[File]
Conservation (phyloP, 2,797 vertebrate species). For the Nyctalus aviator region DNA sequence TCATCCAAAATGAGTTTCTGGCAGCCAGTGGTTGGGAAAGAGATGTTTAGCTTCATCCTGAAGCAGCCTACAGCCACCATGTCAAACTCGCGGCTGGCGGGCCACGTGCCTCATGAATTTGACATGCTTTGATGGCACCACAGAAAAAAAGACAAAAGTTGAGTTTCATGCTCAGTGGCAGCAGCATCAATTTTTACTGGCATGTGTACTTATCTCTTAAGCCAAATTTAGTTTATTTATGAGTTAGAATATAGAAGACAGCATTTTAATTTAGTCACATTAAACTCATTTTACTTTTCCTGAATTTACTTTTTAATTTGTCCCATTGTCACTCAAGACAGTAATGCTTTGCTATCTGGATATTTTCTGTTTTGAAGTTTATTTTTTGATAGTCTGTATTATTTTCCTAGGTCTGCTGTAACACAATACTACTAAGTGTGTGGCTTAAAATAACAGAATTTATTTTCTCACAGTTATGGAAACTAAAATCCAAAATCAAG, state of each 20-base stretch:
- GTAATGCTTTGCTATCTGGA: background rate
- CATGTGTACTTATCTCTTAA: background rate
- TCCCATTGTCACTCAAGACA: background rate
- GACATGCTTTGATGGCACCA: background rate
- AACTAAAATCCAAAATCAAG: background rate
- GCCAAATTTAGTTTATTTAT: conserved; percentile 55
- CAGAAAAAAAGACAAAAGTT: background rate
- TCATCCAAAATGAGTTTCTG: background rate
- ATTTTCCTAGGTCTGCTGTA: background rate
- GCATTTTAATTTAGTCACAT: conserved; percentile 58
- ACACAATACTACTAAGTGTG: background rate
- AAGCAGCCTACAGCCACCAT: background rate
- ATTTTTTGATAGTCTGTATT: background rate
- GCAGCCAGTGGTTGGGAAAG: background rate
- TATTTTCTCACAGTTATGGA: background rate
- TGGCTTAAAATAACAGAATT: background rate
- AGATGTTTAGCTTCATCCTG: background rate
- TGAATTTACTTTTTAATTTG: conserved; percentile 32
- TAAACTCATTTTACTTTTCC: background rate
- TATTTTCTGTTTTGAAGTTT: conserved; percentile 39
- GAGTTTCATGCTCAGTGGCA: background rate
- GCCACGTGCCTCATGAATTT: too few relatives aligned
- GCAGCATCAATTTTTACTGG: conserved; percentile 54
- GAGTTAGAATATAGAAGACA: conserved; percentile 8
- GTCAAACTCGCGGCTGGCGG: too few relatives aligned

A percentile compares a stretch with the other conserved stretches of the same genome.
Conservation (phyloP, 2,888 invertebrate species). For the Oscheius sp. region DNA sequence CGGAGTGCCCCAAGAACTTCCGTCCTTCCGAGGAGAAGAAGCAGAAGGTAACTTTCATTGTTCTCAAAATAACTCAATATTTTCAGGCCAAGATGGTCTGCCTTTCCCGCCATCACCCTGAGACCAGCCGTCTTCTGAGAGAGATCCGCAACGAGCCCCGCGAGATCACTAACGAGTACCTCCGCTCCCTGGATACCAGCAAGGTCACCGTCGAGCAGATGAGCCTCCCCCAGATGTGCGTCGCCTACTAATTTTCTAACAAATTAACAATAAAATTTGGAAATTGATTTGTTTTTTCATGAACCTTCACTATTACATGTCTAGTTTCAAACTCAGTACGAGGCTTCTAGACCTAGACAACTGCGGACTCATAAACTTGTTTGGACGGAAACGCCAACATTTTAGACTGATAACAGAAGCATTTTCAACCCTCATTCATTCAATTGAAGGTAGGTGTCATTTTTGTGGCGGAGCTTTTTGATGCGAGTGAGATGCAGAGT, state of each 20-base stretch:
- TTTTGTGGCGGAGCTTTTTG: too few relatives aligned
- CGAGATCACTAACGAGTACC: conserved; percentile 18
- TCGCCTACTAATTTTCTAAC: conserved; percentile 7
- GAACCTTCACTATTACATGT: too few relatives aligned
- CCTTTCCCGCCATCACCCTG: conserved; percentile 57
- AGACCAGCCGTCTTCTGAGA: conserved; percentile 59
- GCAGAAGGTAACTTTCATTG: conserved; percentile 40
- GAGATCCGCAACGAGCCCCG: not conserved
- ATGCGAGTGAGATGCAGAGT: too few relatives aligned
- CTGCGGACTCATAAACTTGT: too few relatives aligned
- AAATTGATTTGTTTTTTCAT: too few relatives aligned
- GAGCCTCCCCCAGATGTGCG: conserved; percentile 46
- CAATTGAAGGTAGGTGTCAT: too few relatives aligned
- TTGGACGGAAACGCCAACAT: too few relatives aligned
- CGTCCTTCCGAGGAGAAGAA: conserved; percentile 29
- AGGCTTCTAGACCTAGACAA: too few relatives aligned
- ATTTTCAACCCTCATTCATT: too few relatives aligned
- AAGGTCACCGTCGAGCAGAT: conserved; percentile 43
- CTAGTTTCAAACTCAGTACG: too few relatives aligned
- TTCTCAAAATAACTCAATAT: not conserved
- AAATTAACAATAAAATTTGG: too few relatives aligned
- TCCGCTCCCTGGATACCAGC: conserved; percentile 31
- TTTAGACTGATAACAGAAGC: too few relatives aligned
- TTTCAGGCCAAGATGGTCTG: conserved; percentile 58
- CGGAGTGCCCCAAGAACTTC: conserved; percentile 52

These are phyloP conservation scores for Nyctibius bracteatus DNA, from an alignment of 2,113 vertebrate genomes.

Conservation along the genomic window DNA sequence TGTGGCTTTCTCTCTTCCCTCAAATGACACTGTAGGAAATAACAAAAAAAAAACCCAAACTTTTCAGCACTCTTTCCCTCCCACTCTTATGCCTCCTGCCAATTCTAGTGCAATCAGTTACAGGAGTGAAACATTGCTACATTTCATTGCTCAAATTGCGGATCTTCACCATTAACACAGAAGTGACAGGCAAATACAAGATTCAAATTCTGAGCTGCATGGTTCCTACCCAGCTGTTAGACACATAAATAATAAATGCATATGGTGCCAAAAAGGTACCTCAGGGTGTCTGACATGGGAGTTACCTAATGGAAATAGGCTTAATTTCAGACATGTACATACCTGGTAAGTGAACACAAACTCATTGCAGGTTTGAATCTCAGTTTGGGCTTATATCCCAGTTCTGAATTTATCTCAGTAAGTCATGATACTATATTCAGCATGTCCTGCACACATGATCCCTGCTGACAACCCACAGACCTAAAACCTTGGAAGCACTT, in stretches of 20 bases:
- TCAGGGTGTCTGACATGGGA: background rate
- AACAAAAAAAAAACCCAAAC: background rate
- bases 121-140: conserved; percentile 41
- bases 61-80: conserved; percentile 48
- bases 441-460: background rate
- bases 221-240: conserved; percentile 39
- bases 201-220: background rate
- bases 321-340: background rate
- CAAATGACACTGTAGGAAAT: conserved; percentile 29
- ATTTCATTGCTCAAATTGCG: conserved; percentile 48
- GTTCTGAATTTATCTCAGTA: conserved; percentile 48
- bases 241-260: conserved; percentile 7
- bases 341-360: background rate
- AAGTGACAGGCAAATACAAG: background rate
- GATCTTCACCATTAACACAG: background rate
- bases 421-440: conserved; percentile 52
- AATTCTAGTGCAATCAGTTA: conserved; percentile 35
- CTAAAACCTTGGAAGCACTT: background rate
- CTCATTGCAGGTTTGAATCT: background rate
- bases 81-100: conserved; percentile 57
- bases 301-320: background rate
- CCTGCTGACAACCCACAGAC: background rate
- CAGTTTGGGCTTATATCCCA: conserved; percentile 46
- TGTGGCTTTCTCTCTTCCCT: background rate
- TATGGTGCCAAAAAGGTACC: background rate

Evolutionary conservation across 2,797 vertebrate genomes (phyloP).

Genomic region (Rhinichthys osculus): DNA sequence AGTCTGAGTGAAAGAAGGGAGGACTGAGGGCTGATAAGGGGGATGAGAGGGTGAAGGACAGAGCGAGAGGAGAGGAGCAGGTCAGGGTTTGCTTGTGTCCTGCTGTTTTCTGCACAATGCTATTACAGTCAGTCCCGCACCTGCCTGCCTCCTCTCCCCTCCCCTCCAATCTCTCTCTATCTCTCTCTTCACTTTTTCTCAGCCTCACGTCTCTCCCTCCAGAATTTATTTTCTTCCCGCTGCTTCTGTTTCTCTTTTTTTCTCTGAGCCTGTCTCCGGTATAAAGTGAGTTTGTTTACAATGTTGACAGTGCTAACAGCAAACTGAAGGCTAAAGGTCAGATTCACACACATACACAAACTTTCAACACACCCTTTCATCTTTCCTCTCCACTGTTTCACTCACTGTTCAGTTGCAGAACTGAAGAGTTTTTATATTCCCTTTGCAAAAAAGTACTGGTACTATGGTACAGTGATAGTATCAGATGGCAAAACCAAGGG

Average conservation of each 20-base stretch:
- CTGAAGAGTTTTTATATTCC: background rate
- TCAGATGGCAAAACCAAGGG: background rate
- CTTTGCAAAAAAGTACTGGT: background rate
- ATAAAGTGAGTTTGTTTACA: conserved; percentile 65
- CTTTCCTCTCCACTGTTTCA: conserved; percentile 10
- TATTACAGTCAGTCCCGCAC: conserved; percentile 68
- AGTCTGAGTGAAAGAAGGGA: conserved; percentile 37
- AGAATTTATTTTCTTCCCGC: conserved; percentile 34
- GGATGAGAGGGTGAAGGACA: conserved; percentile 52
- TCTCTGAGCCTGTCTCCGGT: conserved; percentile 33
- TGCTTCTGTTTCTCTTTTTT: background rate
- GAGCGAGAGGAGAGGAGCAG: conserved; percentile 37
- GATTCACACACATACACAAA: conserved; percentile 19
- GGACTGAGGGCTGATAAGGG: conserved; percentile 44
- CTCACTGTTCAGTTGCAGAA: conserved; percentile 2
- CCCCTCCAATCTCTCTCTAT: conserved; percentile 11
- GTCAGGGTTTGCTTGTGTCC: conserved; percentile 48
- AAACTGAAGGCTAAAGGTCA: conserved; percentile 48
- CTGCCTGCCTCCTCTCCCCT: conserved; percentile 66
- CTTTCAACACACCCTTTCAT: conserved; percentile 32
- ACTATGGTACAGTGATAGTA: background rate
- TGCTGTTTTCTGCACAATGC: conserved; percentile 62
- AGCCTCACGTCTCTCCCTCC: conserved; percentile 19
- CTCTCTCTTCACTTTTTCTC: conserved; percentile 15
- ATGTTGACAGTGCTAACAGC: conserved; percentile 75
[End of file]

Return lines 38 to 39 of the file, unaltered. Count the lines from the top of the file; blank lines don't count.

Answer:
- CTGCGGACTCATAAACTTGT: too few relatives aligned
- AAATTGATTTGTTTTTTCAT: too few relatives aligned